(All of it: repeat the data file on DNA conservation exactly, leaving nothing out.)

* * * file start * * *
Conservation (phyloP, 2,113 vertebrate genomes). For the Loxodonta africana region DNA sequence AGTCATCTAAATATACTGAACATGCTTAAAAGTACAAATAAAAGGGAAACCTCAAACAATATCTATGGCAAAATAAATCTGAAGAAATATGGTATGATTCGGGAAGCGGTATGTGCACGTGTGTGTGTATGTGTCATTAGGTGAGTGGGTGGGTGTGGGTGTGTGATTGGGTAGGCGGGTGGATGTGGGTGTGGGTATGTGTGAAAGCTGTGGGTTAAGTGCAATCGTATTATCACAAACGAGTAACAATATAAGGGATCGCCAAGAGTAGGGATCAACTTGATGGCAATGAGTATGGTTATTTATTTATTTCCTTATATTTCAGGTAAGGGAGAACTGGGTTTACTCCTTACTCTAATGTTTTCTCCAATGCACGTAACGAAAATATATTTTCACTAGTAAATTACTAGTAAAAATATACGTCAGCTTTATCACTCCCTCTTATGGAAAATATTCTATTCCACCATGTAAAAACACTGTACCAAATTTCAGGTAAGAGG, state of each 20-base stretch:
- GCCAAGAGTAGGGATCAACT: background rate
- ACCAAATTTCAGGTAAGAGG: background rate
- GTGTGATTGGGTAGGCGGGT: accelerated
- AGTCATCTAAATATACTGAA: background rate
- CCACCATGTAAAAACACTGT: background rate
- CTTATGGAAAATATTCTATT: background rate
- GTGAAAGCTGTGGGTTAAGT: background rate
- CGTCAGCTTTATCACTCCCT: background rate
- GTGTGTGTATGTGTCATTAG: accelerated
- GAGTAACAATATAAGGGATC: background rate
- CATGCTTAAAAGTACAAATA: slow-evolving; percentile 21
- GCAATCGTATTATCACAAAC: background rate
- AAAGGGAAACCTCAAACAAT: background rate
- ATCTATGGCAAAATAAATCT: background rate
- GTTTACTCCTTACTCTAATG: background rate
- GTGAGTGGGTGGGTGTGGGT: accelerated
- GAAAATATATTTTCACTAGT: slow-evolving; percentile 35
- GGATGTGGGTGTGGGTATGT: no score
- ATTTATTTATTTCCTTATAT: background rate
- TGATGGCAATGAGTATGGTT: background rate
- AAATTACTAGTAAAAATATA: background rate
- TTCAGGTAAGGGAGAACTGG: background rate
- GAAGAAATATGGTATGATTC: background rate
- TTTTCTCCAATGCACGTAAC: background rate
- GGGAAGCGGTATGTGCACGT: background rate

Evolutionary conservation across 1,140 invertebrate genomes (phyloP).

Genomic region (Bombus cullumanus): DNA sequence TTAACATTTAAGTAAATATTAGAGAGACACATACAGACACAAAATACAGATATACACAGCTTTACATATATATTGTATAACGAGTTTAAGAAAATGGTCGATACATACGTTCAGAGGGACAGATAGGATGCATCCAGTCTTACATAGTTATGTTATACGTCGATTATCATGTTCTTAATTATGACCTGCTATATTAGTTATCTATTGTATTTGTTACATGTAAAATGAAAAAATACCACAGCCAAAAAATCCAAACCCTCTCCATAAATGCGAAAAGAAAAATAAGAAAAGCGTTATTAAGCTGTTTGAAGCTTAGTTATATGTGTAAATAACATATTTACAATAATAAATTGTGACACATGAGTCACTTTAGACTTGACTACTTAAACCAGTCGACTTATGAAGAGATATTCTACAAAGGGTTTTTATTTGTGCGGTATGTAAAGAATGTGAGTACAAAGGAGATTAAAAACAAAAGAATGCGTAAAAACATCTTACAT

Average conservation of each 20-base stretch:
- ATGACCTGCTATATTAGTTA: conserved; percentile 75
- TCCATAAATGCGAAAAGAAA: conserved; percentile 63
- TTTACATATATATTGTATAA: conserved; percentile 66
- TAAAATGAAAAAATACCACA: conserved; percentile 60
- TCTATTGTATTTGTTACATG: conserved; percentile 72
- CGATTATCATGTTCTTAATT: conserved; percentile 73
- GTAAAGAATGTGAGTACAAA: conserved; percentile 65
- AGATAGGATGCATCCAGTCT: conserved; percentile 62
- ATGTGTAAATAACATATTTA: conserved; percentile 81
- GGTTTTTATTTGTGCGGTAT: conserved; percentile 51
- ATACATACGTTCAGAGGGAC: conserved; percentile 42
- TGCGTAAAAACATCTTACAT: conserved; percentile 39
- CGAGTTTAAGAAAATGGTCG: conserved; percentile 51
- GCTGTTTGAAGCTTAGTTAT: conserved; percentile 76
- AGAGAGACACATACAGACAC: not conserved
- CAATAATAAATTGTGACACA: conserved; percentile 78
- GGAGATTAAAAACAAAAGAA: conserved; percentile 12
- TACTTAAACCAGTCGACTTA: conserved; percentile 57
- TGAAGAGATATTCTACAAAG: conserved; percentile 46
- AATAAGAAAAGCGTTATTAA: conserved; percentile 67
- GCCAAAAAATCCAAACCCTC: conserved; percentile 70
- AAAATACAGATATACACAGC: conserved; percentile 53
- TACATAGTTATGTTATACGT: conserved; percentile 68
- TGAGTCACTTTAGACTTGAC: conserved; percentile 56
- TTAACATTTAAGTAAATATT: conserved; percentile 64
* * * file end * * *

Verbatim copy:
Conservation (phyloP, 2,113 vertebrate genomes). For the Loxodonta africana region DNA sequence AGTCATCTAAATATACTGAACATGCTTAAAAGTACAAATAAAAGGGAAACCTCAAACAATATCTATGGCAAAATAAATCTGAAGAAATATGGTATGATTCGGGAAGCGGTATGTGCACGTGTGTGTGTATGTGTCATTAGGTGAGTGGGTGGGTGTGGGTGTGTGATTGGGTAGGCGGGTGGATGTGGGTGTGGGTATGTGTGAAAGCTGTGGGTTAAGTGCAATCGTATTATCACAAACGAGTAACAATATAAGGGATCGCCAAGAGTAGGGATCAACTTGATGGCAATGAGTATGGTTATTTATTTATTTCCTTATATTTCAGGTAAGGGAGAACTGGGTTTACTCCTTACTCTAATGTTTTCTCCAATGCACGTAACGAAAATATATTTTCACTAGTAAATTACTAGTAAAAATATACGTCAGCTTTATCACTCCCTCTTATGGAAAATATTCTATTCCACCATGTAAAAACACTGTACCAAATTTCAGGTAAGAGG, state of each 20-base stretch:
- GCCAAGAGTAGGGATCAACT: background rate
- ACCAAATTTCAGGTAAGAGG: background rate
- GTGTGATTGGGTAGGCGGGT: accelerated
- AGTCATCTAAATATACTGAA: background rate
- CCACCATGTAAAAACACTGT: background rate
- CTTATGGAAAATATTCTATT: background rate
- GTGAAAGCTGTGGGTTAAGT: background rate
- CGTCAGCTTTATCACTCCCT: background rate
- GTGTGTGTATGTGTCATTAG: accelerated
- GAGTAACAATATAAGGGATC: background rate
- CATGCTTAAAAGTACAAATA: slow-evolving; percentile 21
- GCAATCGTATTATCACAAAC: background rate
- AAAGGGAAACCTCAAACAAT: background rate
- ATCTATGGCAAAATAAATCT: background rate
- GTTTACTCCTTACTCTAATG: background rate
- GTGAGTGGGTGGGTGTGGGT: accelerated
- GAAAATATATTTTCACTAGT: slow-evolving; percentile 35
- GGATGTGGGTGTGGGTATGT: no score
- ATTTATTTATTTCCTTATAT: background rate
- TGATGGCAATGAGTATGGTT: background rate
- AAATTACTAGTAAAAATATA: background rate
- TTCAGGTAAGGGAGAACTGG: background rate
- GAAGAAATATGGTATGATTC: background rate
- TTTTCTCCAATGCACGTAAC: background rate
- GGGAAGCGGTATGTGCACGT: background rate

Evolutionary conservation across 1,140 invertebrate genomes (phyloP).

Genomic region (Bombus cullumanus): DNA sequence TTAACATTTAAGTAAATATTAGAGAGACACATACAGACACAAAATACAGATATACACAGCTTTACATATATATTGTATAACGAGTTTAAGAAAATGGTCGATACATACGTTCAGAGGGACAGATAGGATGCATCCAGTCTTACATAGTTATGTTATACGTCGATTATCATGTTCTTAATTATGACCTGCTATATTAGTTATCTATTGTATTTGTTACATGTAAAATGAAAAAATACCACAGCCAAAAAATCCAAACCCTCTCCATAAATGCGAAAAGAAAAATAAGAAAAGCGTTATTAAGCTGTTTGAAGCTTAGTTATATGTGTAAATAACATATTTACAATAATAAATTGTGACACATGAGTCACTTTAGACTTGACTACTTAAACCAGTCGACTTATGAAGAGATATTCTACAAAGGGTTTTTATTTGTGCGGTATGTAAAGAATGTGAGTACAAAGGAGATTAAAAACAAAAGAATGCGTAAAAACATCTTACAT

Average conservation of each 20-base stretch:
- ATGACCTGCTATATTAGTTA: conserved; percentile 75
- TCCATAAATGCGAAAAGAAA: conserved; percentile 63
- TTTACATATATATTGTATAA: conserved; percentile 66
- TAAAATGAAAAAATACCACA: conserved; percentile 60
- TCTATTGTATTTGTTACATG: conserved; percentile 72
- CGATTATCATGTTCTTAATT: conserved; percentile 73
- GTAAAGAATGTGAGTACAAA: conserved; percentile 65
- AGATAGGATGCATCCAGTCT: conserved; percentile 62
- ATGTGTAAATAACATATTTA: conserved; percentile 81
- GGTTTTTATTTGTGCGGTAT: conserved; percentile 51
- ATACATACGTTCAGAGGGAC: conserved; percentile 42
- TGCGTAAAAACATCTTACAT: conserved; percentile 39
- CGAGTTTAAGAAAATGGTCG: conserved; percentile 51
- GCTGTTTGAAGCTTAGTTAT: conserved; percentile 76
- AGAGAGACACATACAGACAC: not conserved
- CAATAATAAATTGTGACACA: conserved; percentile 78
- GGAGATTAAAAACAAAAGAA: conserved; percentile 12
- TACTTAAACCAGTCGACTTA: conserved; percentile 57
- TGAAGAGATATTCTACAAAG: conserved; percentile 46
- AATAAGAAAAGCGTTATTAA: conserved; percentile 67
- GCCAAAAAATCCAAACCCTC: conserved; percentile 70
- AAAATACAGATATACACAGC: conserved; percentile 53
- TACATAGTTATGTTATACGT: conserved; percentile 68
- TGAGTCACTTTAGACTTGAC: conserved; percentile 56
- TTAACATTTAAGTAAATATT: conserved; percentile 64